Sylvia Cavanaugh, Ed Werstein & Nancy Austin
Originally from Pennsylvania, Sylvia Cavanaugh has an M.S. in Urban Planning from the University of Wisconsin. She currently teaches high school African and Asian cultural studies. She is the faculty advisor for break dancers and poets. A Pushcart Prize nominee, her poems have appeared in An Arial Anthology, The Journal of Creative Geography, Midwest Prairie Review, Peninsula Pulse, Seems, Stoneboat Literary Journal, Verse-Virtual, Verse Wisconsin, and elsewhere. Her chapbook, Staring Through My Eyes, is forthcoming from Finishing Line Press in 2016.
Duped by a rectangle of glass above the door
in the way its light came in
but we could not see out
like the eyeless yellow marigolds between our walks
all fringe with no insight
tough alchemy of the nearly defeated
sometimes a warmed patch of light drifted in
to land on dust mote winter days
we played with paper dolls
our fathers once re-shingled the dilapidated roof
outside our back doors were sets of stairs
they had agreed upon
edgy summers drummed time
the staccato whap whap of screen doors
our lives latched to the people next door
in the jumpy bang bang of summer
I used to dream of a house
I could run all the way around
timed myself over and over
we shared a chimney, devilish bats
would echo their way down its dusty tunnel
and then have to decide
sometimes we heard the neighbors’ shrieks at night
and sometimes they heard ours.
-- Sylvia Cavanaugh
First published in Making it Speak: Artists and Writers in Cahoots
Ed Werstein, Milwaukee, spent 22 years in manufacturing and union activity before his muse awoke and dragged herself out of bed. He sympathizes with poor and working people. He advocates for peace and against corporate power. His poetry has appeared in Verse Wisconsin, Blue Collar Review, Stoneboat, Gyroscope Review, Mobius: the Journal of Social Change, and several other publications. His first chapbook, Who Are We Then?, was published in 2013 by Partisan Press.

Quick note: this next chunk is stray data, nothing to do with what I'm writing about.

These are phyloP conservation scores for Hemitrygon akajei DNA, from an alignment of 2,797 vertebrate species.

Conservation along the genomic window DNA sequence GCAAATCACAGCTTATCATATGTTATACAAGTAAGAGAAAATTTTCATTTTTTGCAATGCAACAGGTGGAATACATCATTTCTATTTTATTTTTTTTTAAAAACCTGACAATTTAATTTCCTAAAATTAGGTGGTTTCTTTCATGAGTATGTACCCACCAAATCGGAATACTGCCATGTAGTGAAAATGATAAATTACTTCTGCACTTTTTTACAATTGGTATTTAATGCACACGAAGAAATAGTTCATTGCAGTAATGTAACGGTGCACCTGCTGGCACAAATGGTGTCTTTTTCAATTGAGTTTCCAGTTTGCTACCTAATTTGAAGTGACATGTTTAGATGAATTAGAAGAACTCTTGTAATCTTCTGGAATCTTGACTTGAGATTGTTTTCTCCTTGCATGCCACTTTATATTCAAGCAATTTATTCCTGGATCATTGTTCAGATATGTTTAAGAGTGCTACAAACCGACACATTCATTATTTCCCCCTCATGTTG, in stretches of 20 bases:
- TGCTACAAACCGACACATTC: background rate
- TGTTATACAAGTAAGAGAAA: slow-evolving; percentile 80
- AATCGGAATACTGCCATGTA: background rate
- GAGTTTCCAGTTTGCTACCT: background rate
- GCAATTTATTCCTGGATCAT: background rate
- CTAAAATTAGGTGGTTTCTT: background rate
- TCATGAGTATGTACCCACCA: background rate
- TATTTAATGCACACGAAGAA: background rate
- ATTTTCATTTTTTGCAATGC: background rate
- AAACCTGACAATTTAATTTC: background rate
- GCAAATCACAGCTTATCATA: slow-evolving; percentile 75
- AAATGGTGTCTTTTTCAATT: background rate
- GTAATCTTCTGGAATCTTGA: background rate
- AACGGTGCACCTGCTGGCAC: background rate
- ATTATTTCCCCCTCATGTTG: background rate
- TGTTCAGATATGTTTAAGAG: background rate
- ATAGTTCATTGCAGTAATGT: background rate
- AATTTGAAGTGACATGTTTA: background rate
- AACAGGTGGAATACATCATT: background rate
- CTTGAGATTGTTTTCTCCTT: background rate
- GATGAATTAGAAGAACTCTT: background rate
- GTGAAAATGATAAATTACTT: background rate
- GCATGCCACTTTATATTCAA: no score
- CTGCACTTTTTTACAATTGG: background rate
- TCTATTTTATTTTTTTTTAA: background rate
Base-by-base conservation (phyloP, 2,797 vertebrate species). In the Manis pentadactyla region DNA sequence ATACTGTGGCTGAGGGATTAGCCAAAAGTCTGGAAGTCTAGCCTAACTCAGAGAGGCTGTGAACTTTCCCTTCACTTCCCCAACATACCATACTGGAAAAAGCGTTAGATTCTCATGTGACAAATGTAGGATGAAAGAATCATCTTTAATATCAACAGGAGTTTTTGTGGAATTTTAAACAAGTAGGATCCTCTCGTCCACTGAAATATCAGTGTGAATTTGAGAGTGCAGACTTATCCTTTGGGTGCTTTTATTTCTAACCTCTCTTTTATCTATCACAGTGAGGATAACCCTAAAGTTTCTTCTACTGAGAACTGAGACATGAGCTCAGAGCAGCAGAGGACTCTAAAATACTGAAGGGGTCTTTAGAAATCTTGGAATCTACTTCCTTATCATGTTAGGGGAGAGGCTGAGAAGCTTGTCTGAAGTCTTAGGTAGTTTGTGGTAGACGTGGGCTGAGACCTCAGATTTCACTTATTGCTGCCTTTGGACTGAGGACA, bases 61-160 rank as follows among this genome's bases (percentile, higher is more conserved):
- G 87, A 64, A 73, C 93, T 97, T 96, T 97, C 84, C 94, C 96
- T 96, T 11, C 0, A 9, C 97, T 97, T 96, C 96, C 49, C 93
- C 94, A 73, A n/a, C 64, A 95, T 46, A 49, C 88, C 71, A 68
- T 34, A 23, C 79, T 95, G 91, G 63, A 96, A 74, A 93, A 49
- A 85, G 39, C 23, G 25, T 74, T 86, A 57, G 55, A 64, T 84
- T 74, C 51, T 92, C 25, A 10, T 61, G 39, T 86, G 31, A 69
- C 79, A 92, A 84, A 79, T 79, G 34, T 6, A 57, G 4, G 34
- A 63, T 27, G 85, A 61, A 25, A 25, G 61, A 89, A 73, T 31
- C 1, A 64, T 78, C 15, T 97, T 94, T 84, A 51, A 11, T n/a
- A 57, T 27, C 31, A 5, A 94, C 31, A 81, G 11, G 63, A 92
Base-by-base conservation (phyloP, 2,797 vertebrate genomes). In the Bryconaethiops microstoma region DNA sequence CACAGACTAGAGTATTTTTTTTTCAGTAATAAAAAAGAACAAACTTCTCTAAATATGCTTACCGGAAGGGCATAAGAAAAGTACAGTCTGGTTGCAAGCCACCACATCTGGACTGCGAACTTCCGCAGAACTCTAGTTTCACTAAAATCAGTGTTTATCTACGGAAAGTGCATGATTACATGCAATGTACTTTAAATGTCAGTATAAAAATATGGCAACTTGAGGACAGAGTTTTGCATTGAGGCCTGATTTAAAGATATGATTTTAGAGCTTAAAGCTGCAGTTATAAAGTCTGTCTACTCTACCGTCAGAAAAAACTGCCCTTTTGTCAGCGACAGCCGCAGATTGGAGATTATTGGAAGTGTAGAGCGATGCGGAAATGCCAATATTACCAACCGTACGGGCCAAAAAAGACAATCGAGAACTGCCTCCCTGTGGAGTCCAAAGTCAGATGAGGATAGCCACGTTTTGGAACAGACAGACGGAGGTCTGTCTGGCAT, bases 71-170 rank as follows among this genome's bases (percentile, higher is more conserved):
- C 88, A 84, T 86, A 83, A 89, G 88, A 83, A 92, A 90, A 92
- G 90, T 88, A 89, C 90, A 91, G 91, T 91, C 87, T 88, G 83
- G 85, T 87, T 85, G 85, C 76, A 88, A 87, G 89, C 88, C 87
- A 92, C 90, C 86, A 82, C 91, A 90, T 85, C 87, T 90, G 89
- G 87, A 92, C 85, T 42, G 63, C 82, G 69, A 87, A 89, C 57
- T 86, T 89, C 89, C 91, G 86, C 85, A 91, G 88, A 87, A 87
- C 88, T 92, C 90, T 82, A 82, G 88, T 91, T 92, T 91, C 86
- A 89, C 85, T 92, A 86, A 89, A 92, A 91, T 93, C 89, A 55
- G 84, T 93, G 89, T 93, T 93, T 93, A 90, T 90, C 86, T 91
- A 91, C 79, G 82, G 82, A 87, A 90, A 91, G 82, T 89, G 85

The Way Philanthropy Works
At concerts in Rockefeller Center
sensitive ears can still hear the cries and wails
of the Ludlow miners
and their wives and children
slaughtered on the picket line in Colorado, 1914.
Without opening a book,
keen eyes can read
the lost lives of unschooled steel workers
on the facades of thousands oflibraries,
part of the Carnegie bequest.
And who remembers
the abandoned artistic ambitions
of the aluminum smelters, the oil riggers,
and the bank tellers who labored
so the Mellon family could endow
the National Gallery of Art?
-- Ed Werstein
Come, pump blood into my borscht,
fang-rooted Romanian blood-bulb,
vampire of vegetables.
I sink my teeth into you.
Warm this cold twilight.
-- Ed Werstein
Nancy Austin was born in Whitefish Bay, Wisconsin, but has lived on both coasts, and points in between. She received a master’s degree in Psychology from the University of Wisconsin, and worked in Green Bay for many years. She moved to the north woods a few years ago to delve into the poetry of a quieter lifestyle with her husband Mic. She appreciates every moment she has free to kayak a shoreline, bicycle down a wooded lane, sing back to the birds, and eat eggplant parmesan, an interest she has held since childhood. She relishes time to write in between running an unofficial bed and breakfast where she melds with family and friends.
Nancy has been published in various literary journals including Adanna, Midwestern Gothic, Sheepshead Review, Verse WI, and The WI Poets’ Calendars. She is the author of a poetry collection, Remnants of Warmth, forthcoming February, 2016 via Aldrich Press, and available at Amazon.com, or through the Kelsay Books website.
The new cord of firewood,
released its musky scent
as it tumbled from the truck bed.
Its dewy, fresh cut,
warm, wheat color,
and earthy aroma
We chuckled, such a discount
for ready to burn,
to the old cord,
that shattered into shards
when it fell to the ground,
loosening lichen-spotted bark
from tough, twisted cores,
thus, unceremoniously stacked
in the corner.
We lowered three perfect logs
into the cold, cast iron stove,
pulled chairs forward
in smug anticipation,
lit them up, and waited.
but would not burn.
-- Nancy Austin
First published in 2014 Wisconsin Poets Calendar